Battle management

BeiDou is also used to support the PLA’s battle management system, which, at the brigade level, provides a commander with awareness of unit positions, attrition, and combat results. The value that this provides to the PLA’s armoured formations is that it enables commanders to gain an awareness of where their units are on the battlefield.

This improves situational awareness and the ability of commanders to coordinate combined arms effects in their operational environment. BeiDou is understood to be used in a vehicle-mounted configuration for this role.

The handhelds provide other benefits for the PLA’s Ground Force. One exercise from mid-January used them to provide the locations of battle-damaged vehicles to a brigade commander. The timely provision of data enabled a rapid response and improved the brigade's performance during the exercise, according to an article in the PLA Daily.

Separate PLA exercise reports state that it can be used to mark target coordinates by a reconnaissance platoon; they were then engaged by snipers within the platoon. It may be possible for those coordinates to be shared with other long-range strike assets.

//  BeiDou constellation satellites use medium earth orbit, an inclined geosynchronous orbit and geostationary positions. Credit: BeiDou programme

Border defence

The BeiDou handheld has also gained popularity among China’s border defence regiments, which often operate in communications dead zones, according to one China Military Network report from 2015. BeiDou is used to communicate with the command centres of border defence regiments located in mountainous terrain, where communicating via conventional line of sight radios may not be possible all of the time.

The same publication reported in 2019 on a remote border patrol, which used the BeiDou handheld as a form of battle management system, which allowed the patrol’s command post to track its movements. The handheld BeiDou can be paired with other dedicated communications vehicles, which can include the ability to transmit voice, text and video footage via satellite. It is even used for navigation by the cavalry company of the PLA Rocket Force, which patrols China’s mountainous frontiers on horseback to protect the country’s strategic deterrent.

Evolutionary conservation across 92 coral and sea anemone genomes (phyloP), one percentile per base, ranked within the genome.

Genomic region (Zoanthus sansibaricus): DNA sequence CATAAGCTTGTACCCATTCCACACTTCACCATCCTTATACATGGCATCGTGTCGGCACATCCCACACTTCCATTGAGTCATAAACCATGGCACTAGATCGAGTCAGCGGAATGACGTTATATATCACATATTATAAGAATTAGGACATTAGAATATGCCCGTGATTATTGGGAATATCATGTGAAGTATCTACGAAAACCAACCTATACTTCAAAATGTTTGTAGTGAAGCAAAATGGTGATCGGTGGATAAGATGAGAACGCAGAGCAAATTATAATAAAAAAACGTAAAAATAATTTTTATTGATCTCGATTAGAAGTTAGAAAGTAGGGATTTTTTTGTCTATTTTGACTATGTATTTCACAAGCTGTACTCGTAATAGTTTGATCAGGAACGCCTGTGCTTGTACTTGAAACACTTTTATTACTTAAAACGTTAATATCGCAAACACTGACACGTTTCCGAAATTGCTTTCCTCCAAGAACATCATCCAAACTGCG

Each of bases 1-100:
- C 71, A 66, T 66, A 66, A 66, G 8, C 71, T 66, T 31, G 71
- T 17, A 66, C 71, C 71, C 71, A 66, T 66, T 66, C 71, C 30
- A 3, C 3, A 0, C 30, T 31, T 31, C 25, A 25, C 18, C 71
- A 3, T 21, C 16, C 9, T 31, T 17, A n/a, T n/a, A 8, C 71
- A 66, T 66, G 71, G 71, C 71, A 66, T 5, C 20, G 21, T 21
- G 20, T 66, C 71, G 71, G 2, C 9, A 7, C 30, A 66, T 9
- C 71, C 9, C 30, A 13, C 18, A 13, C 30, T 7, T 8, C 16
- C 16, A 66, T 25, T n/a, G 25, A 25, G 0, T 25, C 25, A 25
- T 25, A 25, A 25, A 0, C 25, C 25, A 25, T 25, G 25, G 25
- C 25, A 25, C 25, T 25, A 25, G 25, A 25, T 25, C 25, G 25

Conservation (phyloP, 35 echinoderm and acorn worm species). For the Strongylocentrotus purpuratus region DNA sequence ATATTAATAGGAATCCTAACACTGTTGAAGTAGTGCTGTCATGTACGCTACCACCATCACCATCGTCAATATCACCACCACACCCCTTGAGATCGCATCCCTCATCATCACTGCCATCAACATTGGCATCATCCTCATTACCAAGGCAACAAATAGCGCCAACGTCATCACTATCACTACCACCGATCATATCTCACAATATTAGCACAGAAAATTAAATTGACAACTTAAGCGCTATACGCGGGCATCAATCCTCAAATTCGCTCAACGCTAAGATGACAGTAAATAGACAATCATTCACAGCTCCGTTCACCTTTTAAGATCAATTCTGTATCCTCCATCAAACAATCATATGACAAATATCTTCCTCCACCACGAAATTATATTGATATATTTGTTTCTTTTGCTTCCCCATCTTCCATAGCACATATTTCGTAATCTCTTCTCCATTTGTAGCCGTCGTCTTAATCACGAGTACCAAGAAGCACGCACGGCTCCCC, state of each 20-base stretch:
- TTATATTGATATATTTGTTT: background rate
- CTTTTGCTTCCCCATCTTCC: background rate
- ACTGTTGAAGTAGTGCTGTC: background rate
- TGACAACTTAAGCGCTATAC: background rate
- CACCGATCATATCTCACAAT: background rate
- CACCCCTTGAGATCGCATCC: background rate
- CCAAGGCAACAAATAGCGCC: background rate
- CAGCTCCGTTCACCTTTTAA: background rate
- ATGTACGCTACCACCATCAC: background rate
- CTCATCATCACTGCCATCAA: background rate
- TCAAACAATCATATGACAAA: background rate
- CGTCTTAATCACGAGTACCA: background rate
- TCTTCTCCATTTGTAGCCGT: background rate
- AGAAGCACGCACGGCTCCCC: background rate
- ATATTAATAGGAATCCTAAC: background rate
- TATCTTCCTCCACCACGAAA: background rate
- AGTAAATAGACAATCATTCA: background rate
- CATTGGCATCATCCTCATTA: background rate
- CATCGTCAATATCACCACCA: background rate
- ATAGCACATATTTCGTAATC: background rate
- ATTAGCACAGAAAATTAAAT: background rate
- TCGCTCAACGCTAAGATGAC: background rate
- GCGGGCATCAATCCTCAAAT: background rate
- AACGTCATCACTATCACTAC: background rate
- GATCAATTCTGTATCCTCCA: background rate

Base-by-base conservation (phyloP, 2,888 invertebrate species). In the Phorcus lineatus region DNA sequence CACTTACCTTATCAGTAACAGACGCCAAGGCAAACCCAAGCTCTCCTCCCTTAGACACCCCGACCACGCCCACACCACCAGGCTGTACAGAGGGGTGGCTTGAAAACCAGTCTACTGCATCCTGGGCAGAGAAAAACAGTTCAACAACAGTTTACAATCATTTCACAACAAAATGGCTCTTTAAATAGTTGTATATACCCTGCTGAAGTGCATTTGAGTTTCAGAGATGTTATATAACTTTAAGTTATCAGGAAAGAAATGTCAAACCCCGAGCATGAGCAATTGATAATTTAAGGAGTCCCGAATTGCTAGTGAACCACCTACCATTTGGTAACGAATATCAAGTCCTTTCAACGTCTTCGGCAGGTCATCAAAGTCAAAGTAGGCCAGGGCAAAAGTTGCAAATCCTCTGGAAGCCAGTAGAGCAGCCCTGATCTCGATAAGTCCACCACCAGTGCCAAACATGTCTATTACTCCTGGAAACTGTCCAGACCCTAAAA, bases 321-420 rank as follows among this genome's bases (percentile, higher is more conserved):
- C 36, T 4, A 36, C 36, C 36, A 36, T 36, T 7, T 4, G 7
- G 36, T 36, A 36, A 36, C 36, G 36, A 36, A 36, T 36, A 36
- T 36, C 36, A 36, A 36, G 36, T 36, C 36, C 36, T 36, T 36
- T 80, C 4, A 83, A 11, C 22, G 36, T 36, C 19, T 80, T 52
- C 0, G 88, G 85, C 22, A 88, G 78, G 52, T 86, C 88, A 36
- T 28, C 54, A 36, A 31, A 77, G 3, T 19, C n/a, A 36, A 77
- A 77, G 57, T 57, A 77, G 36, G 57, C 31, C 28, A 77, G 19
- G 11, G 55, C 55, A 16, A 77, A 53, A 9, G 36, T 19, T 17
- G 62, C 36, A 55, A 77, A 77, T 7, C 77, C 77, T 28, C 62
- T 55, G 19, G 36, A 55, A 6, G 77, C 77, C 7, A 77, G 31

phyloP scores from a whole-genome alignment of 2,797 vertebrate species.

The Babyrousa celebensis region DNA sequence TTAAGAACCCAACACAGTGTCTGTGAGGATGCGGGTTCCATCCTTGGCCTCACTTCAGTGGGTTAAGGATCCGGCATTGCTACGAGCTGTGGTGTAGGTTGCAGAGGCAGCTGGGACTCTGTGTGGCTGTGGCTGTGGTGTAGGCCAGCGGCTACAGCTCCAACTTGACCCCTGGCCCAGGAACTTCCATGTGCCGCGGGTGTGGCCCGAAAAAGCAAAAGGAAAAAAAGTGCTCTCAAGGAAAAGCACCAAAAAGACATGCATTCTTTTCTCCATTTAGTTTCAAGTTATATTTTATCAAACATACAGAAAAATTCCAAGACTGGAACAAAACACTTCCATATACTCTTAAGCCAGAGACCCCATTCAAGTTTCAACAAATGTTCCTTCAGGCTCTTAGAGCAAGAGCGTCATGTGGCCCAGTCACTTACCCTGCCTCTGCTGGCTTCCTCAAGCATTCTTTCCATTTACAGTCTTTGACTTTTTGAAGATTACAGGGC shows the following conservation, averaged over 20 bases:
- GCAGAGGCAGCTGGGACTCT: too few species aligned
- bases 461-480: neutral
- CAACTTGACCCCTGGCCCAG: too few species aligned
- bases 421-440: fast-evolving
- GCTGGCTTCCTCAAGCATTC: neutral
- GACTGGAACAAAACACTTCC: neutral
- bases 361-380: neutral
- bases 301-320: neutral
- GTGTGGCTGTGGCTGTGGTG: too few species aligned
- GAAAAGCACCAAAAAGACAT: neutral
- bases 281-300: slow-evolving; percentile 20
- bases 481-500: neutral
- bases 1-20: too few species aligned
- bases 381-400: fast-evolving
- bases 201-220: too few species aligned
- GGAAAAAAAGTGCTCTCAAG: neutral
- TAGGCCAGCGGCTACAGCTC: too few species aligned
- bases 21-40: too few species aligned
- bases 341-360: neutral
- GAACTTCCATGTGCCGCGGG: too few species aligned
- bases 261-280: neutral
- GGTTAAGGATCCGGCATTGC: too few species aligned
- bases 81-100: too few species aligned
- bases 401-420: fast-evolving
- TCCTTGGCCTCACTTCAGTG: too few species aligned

Other applications have included a mobile emergency command platform for the city of Dezhou, which includes BeiDou for PNT functions, satellite communication and 3/4G functions. The system was designed to ensure that the city could communicate with higher levels of command in times of peace when responding to natural disasters, such as flooding, and in war. It was developed by the PLA and civilian companies, the Chinese Ministry of National Defence said, and enabled full-motion video to be transmitted from anywhere in the city.

Although the BeiDou only reached its full operational capability with the positioning of the final satellite in 2020, it is clear that the constellation has become a core element of the PLA’s operations. It supports multiple mission functions, and given the PLA’s ambitions to become an integrated, all domain force, its importance will only grow.

// Main image: Precision oscillators using quantum clocks would improve overall radar performance. Credit: Petair. Shutterstock